How confident are you – with every decision in your business relating to…
- Choosing lead generation strategies
- Choosing your marketing service provider
- Choosing your previous employees
- SEO provider
- Software for your business
On a scale of 1 to 10 with 10 being certainty with 1 being no confidence at all, where would you rate your level on each of those (relevant) points?
Confidence with business decisions isn’t often thought about, but its a well worthwhile topic to give more thought to, for an important reasons…
What Would Happen in Your Business If Every Decision You Made was with Certainty?
Would your profits increase?
Would you be happier?
Yes, because your employees wouldn’t let you down, nor would you need to put any off. They would be reliable, punctual and productive even when unsupervised.
Would you have plenty of leads and your business would grow?
It sure would, because certainty with lead generation definitely produces more sales.
So the question is, would it be possible to have certainty with all of the points above and more with your business decisions.
YES it is!
What do you need to do to make that a reality?
That’s an important question worth exploring.
Where Certainty Begins
When a person isn’t certain about their decisions its because they are lacking information. With a lack of information there is doubt and/or fear.
Fear is simply the absence of knowledge or ignorance.
Some business owners do have certainty with most of their business decisions, but they’re probably a very small minority.
Why is that?
It can be because of years or decades of experience, and that’s hard to get anywhere else without putting in the years.
A business mentor who has been in business for decades can definitely help to give you certainty in all areas of your business, that’s one way and probably the best.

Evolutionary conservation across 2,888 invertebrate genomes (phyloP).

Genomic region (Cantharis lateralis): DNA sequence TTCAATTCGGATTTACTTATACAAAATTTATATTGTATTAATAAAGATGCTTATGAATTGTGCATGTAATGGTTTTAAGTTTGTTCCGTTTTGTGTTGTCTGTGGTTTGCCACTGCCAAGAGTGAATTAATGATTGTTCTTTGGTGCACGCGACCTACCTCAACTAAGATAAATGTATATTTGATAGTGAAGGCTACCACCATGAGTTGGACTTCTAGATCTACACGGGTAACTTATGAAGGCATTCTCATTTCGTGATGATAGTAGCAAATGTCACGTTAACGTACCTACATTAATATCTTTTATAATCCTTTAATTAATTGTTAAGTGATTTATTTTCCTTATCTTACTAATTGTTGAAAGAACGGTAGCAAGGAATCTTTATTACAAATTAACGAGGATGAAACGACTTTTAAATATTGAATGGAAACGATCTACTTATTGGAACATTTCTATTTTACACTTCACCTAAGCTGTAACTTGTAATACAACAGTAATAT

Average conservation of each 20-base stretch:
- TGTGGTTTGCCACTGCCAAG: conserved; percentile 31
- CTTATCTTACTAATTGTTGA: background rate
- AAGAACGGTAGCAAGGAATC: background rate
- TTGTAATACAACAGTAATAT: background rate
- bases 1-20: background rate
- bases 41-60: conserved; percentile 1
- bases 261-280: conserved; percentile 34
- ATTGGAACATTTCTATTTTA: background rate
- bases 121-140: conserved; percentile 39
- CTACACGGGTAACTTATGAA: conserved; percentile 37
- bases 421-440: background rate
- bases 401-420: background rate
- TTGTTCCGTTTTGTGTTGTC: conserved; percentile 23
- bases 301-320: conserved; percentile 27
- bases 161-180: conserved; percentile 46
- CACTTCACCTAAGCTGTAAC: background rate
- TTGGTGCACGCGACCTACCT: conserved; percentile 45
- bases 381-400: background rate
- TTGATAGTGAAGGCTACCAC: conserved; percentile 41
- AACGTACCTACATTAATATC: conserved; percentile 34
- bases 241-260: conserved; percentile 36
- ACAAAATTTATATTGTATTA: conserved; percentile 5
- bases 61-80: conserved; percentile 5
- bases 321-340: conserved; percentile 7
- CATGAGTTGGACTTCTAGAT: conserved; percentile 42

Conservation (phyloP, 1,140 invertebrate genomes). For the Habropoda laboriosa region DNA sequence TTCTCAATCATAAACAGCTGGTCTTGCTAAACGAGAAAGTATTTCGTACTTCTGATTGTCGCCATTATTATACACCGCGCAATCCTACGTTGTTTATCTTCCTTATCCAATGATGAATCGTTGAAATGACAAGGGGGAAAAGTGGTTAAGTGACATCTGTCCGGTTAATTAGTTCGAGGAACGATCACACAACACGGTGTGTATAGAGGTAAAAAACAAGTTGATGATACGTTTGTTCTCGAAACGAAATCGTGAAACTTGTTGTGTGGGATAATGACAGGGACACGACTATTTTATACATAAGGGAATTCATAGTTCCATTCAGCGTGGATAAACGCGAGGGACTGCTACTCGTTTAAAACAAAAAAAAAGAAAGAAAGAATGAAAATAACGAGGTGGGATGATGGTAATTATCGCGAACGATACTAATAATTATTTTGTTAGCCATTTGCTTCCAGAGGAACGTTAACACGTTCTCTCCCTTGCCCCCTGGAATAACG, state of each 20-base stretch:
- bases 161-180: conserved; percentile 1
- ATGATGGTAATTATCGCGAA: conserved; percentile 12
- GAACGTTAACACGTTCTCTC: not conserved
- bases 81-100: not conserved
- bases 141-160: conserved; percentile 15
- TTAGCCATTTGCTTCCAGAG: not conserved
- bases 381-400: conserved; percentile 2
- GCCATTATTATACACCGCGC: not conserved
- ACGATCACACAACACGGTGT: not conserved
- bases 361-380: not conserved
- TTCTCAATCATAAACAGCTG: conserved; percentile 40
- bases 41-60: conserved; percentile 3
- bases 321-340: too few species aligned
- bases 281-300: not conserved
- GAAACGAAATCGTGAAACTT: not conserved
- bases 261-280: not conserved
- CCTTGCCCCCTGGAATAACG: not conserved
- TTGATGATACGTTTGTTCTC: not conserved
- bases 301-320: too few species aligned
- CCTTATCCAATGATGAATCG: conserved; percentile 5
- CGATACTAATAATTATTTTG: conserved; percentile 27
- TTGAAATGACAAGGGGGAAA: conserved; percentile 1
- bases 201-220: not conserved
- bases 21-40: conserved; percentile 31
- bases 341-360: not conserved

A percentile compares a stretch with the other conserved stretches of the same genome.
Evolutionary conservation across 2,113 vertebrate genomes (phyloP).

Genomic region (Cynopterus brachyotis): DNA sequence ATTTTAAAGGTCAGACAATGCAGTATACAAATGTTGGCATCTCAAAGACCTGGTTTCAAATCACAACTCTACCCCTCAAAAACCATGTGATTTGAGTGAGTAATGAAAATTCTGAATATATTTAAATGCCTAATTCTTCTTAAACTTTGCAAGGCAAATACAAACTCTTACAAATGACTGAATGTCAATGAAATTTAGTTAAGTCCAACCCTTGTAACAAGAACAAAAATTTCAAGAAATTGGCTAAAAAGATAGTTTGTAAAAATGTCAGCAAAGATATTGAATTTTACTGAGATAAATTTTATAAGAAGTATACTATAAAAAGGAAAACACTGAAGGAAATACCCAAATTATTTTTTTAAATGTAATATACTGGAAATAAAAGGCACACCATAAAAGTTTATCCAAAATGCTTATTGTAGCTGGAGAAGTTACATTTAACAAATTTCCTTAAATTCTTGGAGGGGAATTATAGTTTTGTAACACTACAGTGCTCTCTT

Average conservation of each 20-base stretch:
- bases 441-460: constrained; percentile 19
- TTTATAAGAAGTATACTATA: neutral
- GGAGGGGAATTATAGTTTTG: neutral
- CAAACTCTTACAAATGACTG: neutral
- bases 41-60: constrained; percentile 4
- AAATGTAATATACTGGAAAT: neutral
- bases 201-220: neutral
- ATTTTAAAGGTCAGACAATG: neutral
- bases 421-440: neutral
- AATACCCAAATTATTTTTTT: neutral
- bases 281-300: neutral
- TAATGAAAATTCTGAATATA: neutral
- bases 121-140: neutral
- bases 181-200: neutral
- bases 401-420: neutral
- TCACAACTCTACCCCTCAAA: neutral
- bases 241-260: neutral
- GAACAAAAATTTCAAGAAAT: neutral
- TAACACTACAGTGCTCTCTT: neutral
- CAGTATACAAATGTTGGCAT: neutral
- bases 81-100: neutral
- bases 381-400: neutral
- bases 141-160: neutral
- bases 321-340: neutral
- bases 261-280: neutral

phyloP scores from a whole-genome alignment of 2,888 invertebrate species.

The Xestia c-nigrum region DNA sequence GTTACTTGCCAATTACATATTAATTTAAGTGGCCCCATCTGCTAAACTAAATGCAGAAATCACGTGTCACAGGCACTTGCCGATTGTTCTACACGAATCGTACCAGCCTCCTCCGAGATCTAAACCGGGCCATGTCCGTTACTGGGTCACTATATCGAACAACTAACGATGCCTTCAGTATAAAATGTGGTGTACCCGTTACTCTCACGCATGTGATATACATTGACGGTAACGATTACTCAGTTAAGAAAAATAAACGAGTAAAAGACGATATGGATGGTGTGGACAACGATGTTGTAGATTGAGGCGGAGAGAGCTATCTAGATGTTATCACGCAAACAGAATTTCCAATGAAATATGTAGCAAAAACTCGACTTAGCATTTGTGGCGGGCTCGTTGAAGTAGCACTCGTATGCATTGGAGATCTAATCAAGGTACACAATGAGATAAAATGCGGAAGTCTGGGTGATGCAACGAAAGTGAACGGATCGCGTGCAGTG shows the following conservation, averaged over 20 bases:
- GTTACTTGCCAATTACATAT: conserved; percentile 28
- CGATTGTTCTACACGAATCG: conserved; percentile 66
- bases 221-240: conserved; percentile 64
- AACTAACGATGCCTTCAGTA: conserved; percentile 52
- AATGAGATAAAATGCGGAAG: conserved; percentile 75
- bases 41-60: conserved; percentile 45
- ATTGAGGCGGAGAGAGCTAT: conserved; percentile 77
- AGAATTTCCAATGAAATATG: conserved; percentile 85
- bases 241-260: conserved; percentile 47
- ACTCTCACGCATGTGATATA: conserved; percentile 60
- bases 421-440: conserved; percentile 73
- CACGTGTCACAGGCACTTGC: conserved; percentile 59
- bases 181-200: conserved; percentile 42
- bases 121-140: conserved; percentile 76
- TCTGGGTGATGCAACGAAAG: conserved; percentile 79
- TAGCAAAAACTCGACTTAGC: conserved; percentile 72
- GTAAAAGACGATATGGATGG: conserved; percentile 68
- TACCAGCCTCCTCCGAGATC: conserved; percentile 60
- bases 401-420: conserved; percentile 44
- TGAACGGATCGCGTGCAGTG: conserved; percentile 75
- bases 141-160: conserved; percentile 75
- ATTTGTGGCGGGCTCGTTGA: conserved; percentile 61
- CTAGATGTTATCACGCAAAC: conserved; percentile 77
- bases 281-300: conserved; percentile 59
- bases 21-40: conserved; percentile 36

However there’s another way worth exploring if you don’t want to consider a business mentor.
There’s something that automatically leads to certainty and it’s trust.
When we trust someone or something it gives us certainty.
The most trustworthy aspect of business is numbers.
In business, the more numbers you can consider with your decisions, the more certainty you will have with your decisions.
Any business mentor you talk to should definitely be discussing a LOT of numbers with you, before and after they work with you.
Any super successful business owner understands numbers for their business.
Numbers increase confidence with decisions. But what numbers should you use for certain decisions?
That’s the BIG question!
What Numbers Give Certainty with Decisions?
There are some figures that are so revealing of the whole operation of a business and it’s true progress and level of success over a whole year.
These numbers are good place to start.
Numbers to review for a financial year…
- Cost of Sales (with technical labour included
- Gross Profit
- Gross Profit Margin
- Net profit
- Net Profit Margin
Unfortunately there’s no “Standard” for how a Chart of Accounts is setup, so there are big variances with Profit & Loss Statements.
Its very important to include technical/hands-on/tradespeople employees who carry out the service work as a Cost of Sale in every service and manufacturing company.
That’s because they are essential as a cost of doing the sales work, but also because it creates a Financial Ratio of labour to revenue for the year.
Why this Financial Ratio is super important is to see if the figure goes up or down compared to the previous year.
Understanding Financial Ratios
A financial ratio is the relationship between two figures, so its more revealing than just one.
Here’s a powerful example as to why…
|Year 1||Year 2|
|Revenue $957,000||Revenue $1,350,000|
|Technical Labour Cost $320,000||Technical Labour Cost $486,000|
|Net Profit $115,000||Net Profit $135,000|
These figures show the revenue and net profit both increased for the financial year.
There are a few Financial Ratios that tell a very interesting story with these figures though.
In the first year the Net Profit Margin was 12% ($115,000 / $957,000 x 100).
Year 2 the Net Profit Margin is 10% ($135,000 / $1,350,000 x 100) – so the Net Profit Margin or percentage of Net Profit has decreased.
When the Net Profit decreases, so does the cash in the bank.
Another financial ratio is employees wages cost to revenue.
Year 1 it is 33.4% ($320,000 / $957,000 x 100).
Year 2 it is 36% ($486,000 / $1,350,000 x 100) – so the employees were not as productive for the financial year.
This ratio would require further investigation as there are a bunch of reasons as to why the percentage has increased.
This increase may have a lot to do with why the Net Profit Margin has decreased by 2%.
Ratios reveal far more than the figures on their own.
Another simple, but super important ratio in any service or manufacturing company is the conversion rate of leads to sales.
If your business offers a quote or price to 20 potential customers in a week, and then 7 of them become paying customers (anytime, not just in that same week), then the conversion rate is 7 / 20 or 35%.